Rutgers public policy professor Carl Van Horn says the way to move the job situation beyond stall is to invest in infrastructure.
Van Horn, who heads the John J. Heldrich Center for Workforce Development at Rutgers University in New Brunswick, studies longterm unemployment, which is why I asked him to be one of my Sunday panel of experts in addressing the economy's stubborn refusal to create enough jobs to move the needle on unemployment. I didn't have room for everything that he said in the newspaper, so I'm running his remarks here.
Is this the new normal?
It is difficult to predict, however, the current slow growth, high unemployment, slow or no wage growth economy is likely to plague the U.S. economy for several years. Today, 14 million people are officially unemployed--millions more are underemployed -- and there are approximately four jobseekers for every job opening. The labor force expands by about 1,500,000 each year. Older workers are less likely to voluntarily retire than they were 5 years ago because the value of their homes has declined and their retirement savings have been decimated. Therefore, absent a robust and sustained period of expansion at 3% or more in the Gross Domestic Product, it will take many years to get back to the level of unemployment we experienced in 2007. Unfortunately, the economic recovery will continue to be slow and painful for millions of American workers.
What would it take to encourage hiring?
There are several strategies that Congress and the President could undertake take to stimulate growth and ease the plight of the long-term unemployed--in the unlikely event that policy makers reach a consensus. At the top of my list would be increasing investments in infrastructure--roads, bridges, highways, airports, and train corridors--and in basic and applied research in health and renewable energy. These types of government spending programs not only provide jobs now, but also make the economy more productive for decades. Although most of the nation's unemployment is caused weak economic growth, millions of jobs are not filled because of the lack of trained workers in some occupations. Increasing spending on long-term training programs to help unemployed workers transition to new careers would help millions get back to work and avoid personal financial ruin. Finally, government programs that provide partial, temporary wage subsidies to employers that retain and retrain workers--on-the job training--is a proven strategy that would help employers and employees alike.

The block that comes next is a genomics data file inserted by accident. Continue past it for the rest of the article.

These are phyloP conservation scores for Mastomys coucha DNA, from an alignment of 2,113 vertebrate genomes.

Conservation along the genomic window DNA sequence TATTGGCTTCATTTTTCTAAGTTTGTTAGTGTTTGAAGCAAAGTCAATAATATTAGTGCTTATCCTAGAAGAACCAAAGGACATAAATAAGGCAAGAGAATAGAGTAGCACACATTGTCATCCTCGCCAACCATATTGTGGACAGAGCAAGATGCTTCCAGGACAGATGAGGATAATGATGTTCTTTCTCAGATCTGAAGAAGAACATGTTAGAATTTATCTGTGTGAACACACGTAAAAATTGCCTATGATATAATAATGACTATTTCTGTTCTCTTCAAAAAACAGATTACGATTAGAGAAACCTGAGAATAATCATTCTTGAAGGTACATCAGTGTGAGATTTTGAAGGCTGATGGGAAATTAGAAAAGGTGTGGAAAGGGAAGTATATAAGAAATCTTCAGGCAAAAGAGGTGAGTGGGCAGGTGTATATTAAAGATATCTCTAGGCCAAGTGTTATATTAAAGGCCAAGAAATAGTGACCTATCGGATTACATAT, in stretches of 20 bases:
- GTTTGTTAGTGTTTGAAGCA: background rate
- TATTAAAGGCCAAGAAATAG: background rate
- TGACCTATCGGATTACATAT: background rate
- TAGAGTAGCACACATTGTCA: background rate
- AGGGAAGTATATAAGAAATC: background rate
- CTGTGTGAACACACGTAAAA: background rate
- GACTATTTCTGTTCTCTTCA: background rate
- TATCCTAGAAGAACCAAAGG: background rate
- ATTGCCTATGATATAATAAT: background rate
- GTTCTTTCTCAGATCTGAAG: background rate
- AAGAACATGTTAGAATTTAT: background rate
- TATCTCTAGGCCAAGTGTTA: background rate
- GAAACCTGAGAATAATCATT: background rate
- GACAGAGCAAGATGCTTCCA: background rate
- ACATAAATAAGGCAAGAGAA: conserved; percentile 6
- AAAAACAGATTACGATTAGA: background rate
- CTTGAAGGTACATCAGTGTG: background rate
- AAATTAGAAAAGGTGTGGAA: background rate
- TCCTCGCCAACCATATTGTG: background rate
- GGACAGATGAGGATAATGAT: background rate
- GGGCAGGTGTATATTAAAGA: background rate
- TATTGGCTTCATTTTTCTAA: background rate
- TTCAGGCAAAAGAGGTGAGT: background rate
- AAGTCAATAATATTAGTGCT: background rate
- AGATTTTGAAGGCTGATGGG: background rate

The volatility and direction of US government policy has reinforced fears in the marketplace and eroded consumer confidence. Policies designed to reduce or restrain federal and state budgets mean that significant new stimulus via spending or tax reductions may not be approved in Washington, D.C. until the first quarter of 2013--after the national elections for President and Congress. Private employers and investors may sit on the sidelines delaying investments in new plant and equipment--and the expansion of their workforce--while they await more clarity about the direction of government policy.
Wednesday: Cheryl Spaulding -- head of a 11-church support group network for the unemployed